Focus on patients most at risk
The unique risk stratification design of the BD Onclarity™ HPV Assay allows you to focus on patients with
Detects 14 hrHPV types & reports up to 10 results*1
*Positive/Negative for high-risk HPV plus 9 results for single or pooled HPV genotypes
Improve detection of multiple HPV infections
The BD Onclarity™ HPV Assay can detect clinical levels of any HPV type in the presence of up to one million copies of another competing type1
The use of consensus PCR primers can lead to masking of HPV co-infections - failure to detect a less abundant type due to the presence of a high viral load of a co-infecting type6-10
Gene-specific PCR assays such as BD Onclarity™ HPV Assay amplify each genotype independently and can result in an increase in HPV detection where multiple infections are present7,8
Reduce the risk of false negatives
The E6/E7-based PCR design of the BD Onclarity™ HPV Assay significantly reduces the risk of false negative results due to gene deletion after HPV integration11
When the HPV genome in integrated into the host genome it frequently results in the loss of viral DNA, especially the L1 gene11. Conversely, E6/E7 genes rarely undergo deletion.13
- CIN, cervical intraepithelial neoplasia;
- CIN1, cervical intraepithelial neoplasia grade 1;
- CIN2, cervical intraepithelial neoplasia grade 2;
- CIN3, cervical intraepithelial neoplasia grade 3;
- DNA, deoxyribonucleic acid;
- HPV, human papillomavirus;
- hrHPV, high-risk human papillomavirus;
- IC, Internal control;
- PCR, polymerase chain reaction.
- BD Onclarity™ HPV Assay European Product information, 8089899(14). Updated November 2020.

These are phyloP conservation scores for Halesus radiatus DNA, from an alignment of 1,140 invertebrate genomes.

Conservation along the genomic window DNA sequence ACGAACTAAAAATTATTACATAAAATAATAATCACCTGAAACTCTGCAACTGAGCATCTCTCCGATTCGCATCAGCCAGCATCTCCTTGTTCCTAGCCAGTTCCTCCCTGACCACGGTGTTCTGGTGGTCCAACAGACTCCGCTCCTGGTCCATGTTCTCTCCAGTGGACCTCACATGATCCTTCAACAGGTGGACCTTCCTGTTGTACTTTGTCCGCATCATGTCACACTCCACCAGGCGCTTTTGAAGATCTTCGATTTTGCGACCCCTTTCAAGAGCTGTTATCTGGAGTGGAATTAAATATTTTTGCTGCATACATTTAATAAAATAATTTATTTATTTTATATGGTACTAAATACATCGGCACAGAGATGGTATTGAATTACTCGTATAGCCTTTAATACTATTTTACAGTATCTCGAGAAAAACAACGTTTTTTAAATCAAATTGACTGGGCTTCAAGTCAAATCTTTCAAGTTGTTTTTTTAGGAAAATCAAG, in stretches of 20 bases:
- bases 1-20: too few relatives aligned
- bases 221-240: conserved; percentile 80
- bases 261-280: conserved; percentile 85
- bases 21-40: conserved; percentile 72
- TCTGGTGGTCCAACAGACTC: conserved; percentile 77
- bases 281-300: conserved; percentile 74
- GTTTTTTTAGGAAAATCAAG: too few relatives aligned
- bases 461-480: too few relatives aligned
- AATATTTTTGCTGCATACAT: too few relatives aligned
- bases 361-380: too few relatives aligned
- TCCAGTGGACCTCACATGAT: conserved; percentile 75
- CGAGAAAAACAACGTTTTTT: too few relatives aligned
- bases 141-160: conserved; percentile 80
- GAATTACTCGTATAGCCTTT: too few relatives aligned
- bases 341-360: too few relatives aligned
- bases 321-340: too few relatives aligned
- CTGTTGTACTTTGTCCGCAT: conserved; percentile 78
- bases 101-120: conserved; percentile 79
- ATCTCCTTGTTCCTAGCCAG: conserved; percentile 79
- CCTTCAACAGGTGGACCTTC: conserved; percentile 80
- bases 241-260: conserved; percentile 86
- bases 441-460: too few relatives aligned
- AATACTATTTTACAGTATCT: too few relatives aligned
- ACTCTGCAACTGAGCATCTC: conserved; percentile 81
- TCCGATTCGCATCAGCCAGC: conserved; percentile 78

- Wright TC et al. Am J Clin Pathol. 2014;142(1):43-50
- Bottari F et al. J Clin Microbiol. 2015;53:2109-2114.
- de Sanjose S et al. Lancet Oncol. 2010;11(11):1048-1056.
- Stoler MH et al. Gynecol Oncol. 2018;149(3):498-505.
- van Doorn J et al. J Clin Microbiol. 2006;44(9):3292-3298.
- van Alewijk D et al. J Clin Microbiol. 2013;51(4):1171-1178.
- Struyf F et al. Clin Vaccin Immunol. 2015;22(2):235-244.
- Mori S et al. Cancer Sci. 2011;102(6):1223-1227.
- Cornall AM et al. J Virol Methods. 2015;214:10-14.
- Lagheden C et al. Br J Cancer. 2018;118(10):1377-1381.
- Arroyo Mühr LS et al. J Gen Virol. 2020;101(3):265-270.
- Vaughan LM and Malinowski DP. Rev Bras Ginecol Obstet. 2019;41(5):357-359.
About 6 in every 10 women who undergo colposcopy have abnormal cells in their cervix - known as cervical intra-epithelial neoplasia (CIN).
A biopsy can help determine the risk that these cells bear to become cancerous, according to the type of result:11
≥CIN2, also called high-grade CIN, collectively refers to CIN2 or CIN3.